There's very good reason for this. Not only have corporate earnings continued to fall, the rate of fall is accelerating.

Here's the summary from Friday from CNBC Earnings Central:

"As of Friday, January 18th:

63 companies in the S&P 500 have reported earnings for Q4, 49.21% have beaten estimates, 15.87% were in-line, and 34.92% have missed. (Data provided by Reuters Estimates)The blended earnings growth rate for the S&P 500 in fourth-quarter 2007, combining actual numbers for companies that have reported, and estimates for companies yet to report, fell to -19% down from -11.3% the previous week, attributed in part to both Citigroup and Merrill Lynch reporting earnings below estimates.

At the start of the quarter, the growth rate for Q4 was 11.5%. (Data provided by Thomson Financial)

Note that only 63 companies have reported 4Q earnings so far. There'll be hundreds of earnings figures coming in next week, so we'll get a better idea of whether the estimates are high or low.

We can now update the table of the changes in fourth-quarter earnings estimates since the beginning of the fourth quarter, as follows:

  Date    4Q Earnings estimate as of that date
  ------- ------------------------------------
  Oct  1:             +11.5%
  Dec  7:              -1.3%
  Dec 14:              -3.8%
  Dec 31:              -6.1%
  Jan  4:              -9.5%
  Jan 11:             -11.3%
  Jan 18:             -19.0%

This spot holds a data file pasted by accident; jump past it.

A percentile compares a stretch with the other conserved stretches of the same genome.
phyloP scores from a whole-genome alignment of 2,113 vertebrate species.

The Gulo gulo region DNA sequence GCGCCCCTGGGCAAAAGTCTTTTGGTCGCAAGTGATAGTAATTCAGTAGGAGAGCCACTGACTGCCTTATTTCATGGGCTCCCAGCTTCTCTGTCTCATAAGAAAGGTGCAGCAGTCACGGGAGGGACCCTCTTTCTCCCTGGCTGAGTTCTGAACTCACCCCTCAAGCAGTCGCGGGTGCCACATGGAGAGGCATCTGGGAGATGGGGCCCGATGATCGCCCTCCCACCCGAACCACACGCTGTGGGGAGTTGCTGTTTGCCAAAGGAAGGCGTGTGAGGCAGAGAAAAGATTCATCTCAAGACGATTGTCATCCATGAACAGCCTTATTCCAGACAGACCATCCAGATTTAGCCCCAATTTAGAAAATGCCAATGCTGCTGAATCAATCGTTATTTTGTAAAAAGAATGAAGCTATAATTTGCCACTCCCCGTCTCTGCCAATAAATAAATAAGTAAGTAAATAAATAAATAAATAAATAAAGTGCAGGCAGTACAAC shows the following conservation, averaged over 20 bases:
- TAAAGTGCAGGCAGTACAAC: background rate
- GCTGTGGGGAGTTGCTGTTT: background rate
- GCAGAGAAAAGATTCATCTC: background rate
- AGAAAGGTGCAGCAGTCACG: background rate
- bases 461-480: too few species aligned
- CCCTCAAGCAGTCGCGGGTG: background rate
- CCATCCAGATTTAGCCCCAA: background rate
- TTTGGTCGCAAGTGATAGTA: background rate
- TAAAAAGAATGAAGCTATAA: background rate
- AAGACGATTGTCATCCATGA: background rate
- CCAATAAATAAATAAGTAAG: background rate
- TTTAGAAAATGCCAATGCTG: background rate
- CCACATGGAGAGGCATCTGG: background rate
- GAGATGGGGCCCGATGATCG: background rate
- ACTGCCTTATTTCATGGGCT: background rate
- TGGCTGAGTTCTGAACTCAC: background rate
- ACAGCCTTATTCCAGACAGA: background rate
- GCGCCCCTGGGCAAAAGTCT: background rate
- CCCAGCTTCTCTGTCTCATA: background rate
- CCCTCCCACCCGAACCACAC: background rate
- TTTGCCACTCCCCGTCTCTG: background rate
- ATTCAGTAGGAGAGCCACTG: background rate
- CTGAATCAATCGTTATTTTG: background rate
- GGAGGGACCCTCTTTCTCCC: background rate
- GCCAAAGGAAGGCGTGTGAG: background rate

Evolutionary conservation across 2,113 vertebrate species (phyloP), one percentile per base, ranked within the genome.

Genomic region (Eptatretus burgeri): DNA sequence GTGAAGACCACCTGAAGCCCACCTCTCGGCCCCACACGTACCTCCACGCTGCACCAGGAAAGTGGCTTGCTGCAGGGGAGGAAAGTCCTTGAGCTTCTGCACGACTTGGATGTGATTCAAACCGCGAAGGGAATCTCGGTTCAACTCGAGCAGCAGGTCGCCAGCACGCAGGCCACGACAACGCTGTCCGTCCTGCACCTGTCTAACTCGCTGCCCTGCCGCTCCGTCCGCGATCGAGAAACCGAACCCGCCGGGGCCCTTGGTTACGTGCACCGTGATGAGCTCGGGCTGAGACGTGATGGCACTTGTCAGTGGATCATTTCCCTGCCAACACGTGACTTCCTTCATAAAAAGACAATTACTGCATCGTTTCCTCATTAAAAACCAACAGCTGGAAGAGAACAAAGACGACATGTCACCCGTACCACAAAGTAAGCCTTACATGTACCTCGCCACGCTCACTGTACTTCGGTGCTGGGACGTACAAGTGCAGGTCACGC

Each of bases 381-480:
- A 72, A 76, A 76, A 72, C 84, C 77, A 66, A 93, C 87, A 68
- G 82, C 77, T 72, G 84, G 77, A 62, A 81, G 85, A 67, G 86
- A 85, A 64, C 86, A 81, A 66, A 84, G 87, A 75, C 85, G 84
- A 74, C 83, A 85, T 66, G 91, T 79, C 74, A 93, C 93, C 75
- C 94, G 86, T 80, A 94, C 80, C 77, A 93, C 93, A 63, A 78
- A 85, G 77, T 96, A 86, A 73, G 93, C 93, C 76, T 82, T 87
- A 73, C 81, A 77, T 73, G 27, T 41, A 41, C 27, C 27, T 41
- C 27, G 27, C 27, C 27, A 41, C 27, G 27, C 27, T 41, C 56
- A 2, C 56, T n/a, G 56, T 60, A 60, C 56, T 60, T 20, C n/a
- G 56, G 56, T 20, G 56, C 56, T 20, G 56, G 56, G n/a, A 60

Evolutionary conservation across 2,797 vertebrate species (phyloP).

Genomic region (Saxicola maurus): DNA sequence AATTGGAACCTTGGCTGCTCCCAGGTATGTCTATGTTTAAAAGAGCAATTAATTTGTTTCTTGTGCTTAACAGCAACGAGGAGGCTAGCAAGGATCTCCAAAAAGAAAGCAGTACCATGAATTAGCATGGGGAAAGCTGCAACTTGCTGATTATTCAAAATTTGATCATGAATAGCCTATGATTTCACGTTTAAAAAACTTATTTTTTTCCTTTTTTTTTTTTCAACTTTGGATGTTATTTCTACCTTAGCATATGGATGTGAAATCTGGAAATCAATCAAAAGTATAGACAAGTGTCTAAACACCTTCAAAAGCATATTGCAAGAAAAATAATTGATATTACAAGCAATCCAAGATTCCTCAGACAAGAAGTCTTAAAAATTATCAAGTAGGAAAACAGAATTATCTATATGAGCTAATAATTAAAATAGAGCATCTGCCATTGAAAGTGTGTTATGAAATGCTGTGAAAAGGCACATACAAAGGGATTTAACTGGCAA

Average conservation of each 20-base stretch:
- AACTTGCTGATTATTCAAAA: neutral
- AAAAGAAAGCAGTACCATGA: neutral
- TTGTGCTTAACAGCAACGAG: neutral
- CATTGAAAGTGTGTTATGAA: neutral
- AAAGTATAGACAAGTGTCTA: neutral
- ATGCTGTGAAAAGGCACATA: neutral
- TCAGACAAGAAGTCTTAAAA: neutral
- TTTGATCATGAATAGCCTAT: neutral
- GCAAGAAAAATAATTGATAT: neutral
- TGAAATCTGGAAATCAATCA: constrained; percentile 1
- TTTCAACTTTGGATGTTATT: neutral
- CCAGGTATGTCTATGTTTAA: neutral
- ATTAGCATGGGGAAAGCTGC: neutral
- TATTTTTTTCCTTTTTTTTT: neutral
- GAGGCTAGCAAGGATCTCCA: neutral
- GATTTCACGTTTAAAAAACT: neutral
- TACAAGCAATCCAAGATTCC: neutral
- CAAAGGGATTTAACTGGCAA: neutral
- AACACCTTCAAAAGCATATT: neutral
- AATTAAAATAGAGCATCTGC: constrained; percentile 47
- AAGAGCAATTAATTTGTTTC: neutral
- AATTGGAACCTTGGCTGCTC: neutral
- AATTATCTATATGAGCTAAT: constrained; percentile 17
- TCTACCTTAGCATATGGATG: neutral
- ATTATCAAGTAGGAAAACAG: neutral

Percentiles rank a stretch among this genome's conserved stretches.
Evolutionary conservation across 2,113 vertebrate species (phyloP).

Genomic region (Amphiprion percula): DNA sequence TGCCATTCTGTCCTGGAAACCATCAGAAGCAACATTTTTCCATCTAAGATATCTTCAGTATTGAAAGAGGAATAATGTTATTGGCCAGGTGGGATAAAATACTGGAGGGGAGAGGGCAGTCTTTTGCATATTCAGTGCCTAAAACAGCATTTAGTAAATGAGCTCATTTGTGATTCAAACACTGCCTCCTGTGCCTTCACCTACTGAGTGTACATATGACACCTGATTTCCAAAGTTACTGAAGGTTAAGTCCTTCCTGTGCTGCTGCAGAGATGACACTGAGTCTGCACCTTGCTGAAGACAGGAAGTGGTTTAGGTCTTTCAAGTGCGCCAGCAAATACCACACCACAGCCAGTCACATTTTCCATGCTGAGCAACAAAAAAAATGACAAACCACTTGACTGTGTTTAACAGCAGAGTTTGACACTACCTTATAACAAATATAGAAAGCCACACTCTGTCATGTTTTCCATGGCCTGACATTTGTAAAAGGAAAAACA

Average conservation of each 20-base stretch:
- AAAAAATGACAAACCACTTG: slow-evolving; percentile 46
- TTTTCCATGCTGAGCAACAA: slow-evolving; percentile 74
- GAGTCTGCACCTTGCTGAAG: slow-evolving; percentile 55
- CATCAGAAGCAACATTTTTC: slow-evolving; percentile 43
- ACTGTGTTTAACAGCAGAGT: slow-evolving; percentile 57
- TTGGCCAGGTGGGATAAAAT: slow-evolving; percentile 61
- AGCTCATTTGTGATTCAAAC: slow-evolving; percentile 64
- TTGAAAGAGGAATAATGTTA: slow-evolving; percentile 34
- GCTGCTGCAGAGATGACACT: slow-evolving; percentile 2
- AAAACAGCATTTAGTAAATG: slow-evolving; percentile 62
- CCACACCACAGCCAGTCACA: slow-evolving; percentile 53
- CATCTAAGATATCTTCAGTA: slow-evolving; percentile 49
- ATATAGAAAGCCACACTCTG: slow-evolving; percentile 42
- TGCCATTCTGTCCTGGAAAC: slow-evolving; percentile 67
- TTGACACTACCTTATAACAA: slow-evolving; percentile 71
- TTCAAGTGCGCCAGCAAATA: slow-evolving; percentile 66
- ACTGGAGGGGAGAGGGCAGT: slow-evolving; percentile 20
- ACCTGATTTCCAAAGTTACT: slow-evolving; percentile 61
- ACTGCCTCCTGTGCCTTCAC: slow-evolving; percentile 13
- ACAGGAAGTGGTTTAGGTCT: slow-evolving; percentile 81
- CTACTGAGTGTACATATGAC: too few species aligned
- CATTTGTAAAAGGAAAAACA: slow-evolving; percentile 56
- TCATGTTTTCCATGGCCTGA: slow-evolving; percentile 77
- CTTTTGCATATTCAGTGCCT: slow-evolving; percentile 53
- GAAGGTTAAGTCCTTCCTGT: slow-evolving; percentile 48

It's hard to believe, but these estimates are not only falling significantly again, but the rate of fall is accelerating faster and faster.

A few months ago, there were still people calling me crazy for predicting that we were close to a generational stock market panic and crash (like 1929), but I honestly doubt that there are too many regular readers of this web site who still think so.

Ever since January 1, the stock market has generally followed the 1929 pattern that just preceded the crash, and everyone reading this web site has to at least consider the possibility that the dam is going to break next week, or soon after that.

Interestingly enough, there's one thing that happened in 1929 just before the crash that I haven't seen yet: If you look at my Dow Jones historical page, you'll see that on Monday, October 7, 1929 (1929-10-07), the market went up 6.32% on that one day alone. This must have created an enormous amount of euphoria, and may have been an important psychological component leading up to the crash two weeks later.

So, there may yet be a big upward spike in the market just preceding any crash that occurs. What I don't know is whether that HAS to happen. I suspect not, because there have already been several euphoria/anxiety cycles in the last three months, and there may be no further need for a euphoria trigger.